The Electoral Commission has clearly stated (17 July 2018) that the Vote Leave campaign broke electoral law, and it has been referred to the police. To the chagrin of “remainers”, such illegal activities during the Brexit referendum campaign in 2016 do not seem to be sufficient by themselves to annul the referendum, and justify a new one.
One of the main vehicles through which the leave campaign built support was through an impressive and effective social media campaign. Much of this was built on half-truths and emotive mis-representations. Rather than its illegality, the much more remarkable observation is that so many people were influenced by this campaign and apparently believed the claims being made. In part, this was because it resonated with their own concerns, but exaggerated them, making people much more fearful of remaining in the EU than they need actually have been. It is also undoubtedly the case that those supporting Remain ran a desperately poor and unimaginative campaign.
In seeking to unravel and understand why so many people accepted these half-truths and mis-representations, I have categorized some of the images used in the Vote Leave Twitter campaign (https://twitter.com/vote_leave) into the following themes, many of which undoubtedly intersect, thus reinforcing each other. I hope this encourages debate and discussion over the reasons why the UK has embarked on this desperately uninformed and misguided foray into apparent “independence” as its citizens sleepwalk into a Brexit catastrophe.
A fear of continued mass immigration was one of the most powerful projections of the campaign, especially from countries such as Turkey which the campaigners implied was imminently about to join the EU. Such immigration was primarily seen as being damaging to employment and the NHS.
Economic factors, including employment and tax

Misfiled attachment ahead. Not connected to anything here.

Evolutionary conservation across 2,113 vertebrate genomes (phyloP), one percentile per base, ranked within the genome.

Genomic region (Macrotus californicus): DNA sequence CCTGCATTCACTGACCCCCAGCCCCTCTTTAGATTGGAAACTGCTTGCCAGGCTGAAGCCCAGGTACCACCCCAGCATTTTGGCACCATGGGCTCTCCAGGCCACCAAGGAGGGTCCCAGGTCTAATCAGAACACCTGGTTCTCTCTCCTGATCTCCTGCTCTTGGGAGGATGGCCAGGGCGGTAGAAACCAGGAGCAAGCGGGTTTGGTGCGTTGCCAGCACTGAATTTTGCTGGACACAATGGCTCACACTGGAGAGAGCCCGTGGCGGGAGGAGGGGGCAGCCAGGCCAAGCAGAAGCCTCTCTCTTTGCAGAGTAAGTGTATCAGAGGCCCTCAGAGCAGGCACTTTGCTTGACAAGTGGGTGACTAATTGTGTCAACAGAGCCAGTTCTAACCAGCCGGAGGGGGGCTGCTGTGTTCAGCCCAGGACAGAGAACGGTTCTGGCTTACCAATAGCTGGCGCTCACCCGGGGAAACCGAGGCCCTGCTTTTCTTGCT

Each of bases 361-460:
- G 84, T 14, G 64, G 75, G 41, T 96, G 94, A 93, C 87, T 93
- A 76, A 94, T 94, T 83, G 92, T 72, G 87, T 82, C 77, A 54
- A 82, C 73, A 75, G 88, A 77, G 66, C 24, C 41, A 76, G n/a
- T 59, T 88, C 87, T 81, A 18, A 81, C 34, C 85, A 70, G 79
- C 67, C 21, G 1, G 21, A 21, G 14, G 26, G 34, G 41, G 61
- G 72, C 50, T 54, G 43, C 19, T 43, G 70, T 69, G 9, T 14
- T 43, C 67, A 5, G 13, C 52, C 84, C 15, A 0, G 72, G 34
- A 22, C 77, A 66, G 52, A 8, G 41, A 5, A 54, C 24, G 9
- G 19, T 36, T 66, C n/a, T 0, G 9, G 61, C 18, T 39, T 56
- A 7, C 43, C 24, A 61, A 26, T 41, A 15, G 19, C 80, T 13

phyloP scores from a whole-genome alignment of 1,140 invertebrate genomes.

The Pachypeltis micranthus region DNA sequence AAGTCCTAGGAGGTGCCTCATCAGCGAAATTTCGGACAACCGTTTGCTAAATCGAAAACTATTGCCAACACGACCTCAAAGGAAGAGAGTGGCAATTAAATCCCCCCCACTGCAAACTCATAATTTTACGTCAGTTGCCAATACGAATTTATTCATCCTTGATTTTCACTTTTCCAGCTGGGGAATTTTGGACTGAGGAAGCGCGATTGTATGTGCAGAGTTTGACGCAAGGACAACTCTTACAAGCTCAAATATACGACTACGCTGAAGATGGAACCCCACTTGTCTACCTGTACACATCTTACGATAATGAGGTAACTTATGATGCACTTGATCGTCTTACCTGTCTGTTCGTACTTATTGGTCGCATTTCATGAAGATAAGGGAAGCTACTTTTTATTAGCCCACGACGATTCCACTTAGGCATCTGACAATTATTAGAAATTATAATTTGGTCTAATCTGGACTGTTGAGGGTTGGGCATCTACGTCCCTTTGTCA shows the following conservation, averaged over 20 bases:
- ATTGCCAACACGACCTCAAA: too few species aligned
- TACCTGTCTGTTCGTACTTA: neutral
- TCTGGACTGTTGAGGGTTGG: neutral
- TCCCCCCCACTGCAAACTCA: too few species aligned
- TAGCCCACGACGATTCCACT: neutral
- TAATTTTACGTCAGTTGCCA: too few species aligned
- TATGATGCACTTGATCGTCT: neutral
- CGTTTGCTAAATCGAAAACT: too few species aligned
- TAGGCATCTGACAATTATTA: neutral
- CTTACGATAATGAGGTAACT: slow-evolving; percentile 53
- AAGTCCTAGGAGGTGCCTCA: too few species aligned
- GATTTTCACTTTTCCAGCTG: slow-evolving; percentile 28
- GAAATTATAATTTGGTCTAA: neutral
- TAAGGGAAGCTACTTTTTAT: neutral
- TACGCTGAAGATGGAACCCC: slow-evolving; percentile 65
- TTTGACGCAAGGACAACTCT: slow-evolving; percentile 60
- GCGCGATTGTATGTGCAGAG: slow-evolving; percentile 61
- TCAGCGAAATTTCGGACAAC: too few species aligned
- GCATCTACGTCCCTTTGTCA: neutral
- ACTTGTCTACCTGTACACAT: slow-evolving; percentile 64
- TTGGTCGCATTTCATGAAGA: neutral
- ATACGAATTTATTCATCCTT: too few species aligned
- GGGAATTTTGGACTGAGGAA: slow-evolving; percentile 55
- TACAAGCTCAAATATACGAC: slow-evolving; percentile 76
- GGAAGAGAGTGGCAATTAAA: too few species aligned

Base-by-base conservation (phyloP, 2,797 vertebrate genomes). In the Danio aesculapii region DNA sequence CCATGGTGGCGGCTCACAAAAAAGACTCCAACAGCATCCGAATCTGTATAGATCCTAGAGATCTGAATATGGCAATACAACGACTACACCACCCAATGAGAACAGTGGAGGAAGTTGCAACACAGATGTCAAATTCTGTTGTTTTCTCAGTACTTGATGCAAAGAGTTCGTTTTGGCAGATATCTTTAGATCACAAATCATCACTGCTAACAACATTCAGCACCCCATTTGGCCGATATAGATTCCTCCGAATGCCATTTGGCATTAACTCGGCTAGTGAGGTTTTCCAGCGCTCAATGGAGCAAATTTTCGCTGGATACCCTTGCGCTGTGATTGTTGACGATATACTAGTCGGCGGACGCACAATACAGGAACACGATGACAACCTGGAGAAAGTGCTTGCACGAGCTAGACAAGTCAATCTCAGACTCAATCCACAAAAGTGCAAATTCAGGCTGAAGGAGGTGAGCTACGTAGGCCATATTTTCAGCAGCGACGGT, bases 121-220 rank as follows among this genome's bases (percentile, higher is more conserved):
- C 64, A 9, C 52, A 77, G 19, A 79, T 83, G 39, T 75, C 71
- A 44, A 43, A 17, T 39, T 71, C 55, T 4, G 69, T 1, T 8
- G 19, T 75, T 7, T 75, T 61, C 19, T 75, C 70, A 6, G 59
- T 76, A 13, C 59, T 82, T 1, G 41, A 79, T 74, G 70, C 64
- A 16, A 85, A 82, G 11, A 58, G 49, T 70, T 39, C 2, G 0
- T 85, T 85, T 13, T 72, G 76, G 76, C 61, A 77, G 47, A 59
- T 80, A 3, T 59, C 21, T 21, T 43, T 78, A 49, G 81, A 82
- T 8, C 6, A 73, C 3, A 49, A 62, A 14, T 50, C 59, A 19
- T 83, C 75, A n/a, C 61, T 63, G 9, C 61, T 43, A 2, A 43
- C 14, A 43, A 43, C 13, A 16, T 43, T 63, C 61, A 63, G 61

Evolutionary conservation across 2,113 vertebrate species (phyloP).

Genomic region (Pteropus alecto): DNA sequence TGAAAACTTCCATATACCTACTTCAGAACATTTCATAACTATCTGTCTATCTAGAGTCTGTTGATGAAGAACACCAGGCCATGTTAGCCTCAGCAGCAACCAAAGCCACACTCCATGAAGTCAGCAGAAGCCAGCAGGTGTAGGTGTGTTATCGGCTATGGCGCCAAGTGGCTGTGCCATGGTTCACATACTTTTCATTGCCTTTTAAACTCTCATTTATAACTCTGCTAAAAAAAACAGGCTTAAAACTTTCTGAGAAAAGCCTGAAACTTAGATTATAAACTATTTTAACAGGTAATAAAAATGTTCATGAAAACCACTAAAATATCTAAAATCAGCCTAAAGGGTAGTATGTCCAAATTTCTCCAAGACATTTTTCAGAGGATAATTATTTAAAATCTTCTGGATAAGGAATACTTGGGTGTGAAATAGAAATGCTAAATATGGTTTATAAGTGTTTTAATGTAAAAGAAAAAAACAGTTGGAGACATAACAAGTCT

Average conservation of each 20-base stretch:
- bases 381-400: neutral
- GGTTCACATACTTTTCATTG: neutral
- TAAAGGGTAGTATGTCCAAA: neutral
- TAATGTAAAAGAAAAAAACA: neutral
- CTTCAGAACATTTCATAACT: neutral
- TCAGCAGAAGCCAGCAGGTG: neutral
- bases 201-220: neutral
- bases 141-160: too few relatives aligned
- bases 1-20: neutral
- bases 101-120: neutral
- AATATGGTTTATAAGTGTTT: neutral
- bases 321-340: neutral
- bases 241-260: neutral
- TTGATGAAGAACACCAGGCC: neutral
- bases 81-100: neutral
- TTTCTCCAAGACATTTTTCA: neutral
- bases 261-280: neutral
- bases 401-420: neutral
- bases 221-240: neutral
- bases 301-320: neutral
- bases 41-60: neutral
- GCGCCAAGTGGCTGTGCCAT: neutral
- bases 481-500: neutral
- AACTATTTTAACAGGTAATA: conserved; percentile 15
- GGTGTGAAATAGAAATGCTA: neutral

The UK economy was portrayed as being much stronger outside the EU, and the voices of apparently “trusted” senior figures in industry and government who supported Brexit (largely for their own interests) were used to support such arguments.
The financial savings from Brexit were portrayed as bringing a much needed fillip to the beleaguered National Health Service. One of the most believed assertions in the campaign was that Brexit would enable the UK to spend an additional £350 million a week, or £50 million a day, on the NHS.
Control of our own future
A powerful emotion conjured up by the Brexit campaign was that once the UK leaves the EU its citizens would have much greater control over their own future.
Support of the military
The Leave campaign also sought out the opinions of leading military figures who advocated that the UK would have greater political independence, and control over its own future, once it had left. This was widely supported by the Veterans for Britain campaign as highlighted below.
The wastage of EU bureaucracy
This was a favourite theme represented in many images, supporting the suggestion that we would be able to use all of the money that we had previously sent to the EU for our own direct benefit.
The Labour factor and Jeremy Corbyn
Jeremy Corbyn was widely cited as being critical of the EU in the hope of bringing out Labour supporters in favour of Brexit. Corbyn’s continue reticence to be critical of Brexit remains one of the largest factors likely to prevent the success of those demanding a second referendum on the terms of Brexit, and the aspirations of “remainers” that the first referendum will be overthrown.
The use of images of, and statements from, politicians who were considered to be trustworthy, such as Gove, Johnson, and indeed Corbyn above, was also a powerful element of the Leave campaign.
Get out and vote!
Finally, the Leave campaign was also active and successful in persuading its followers to get out and vote.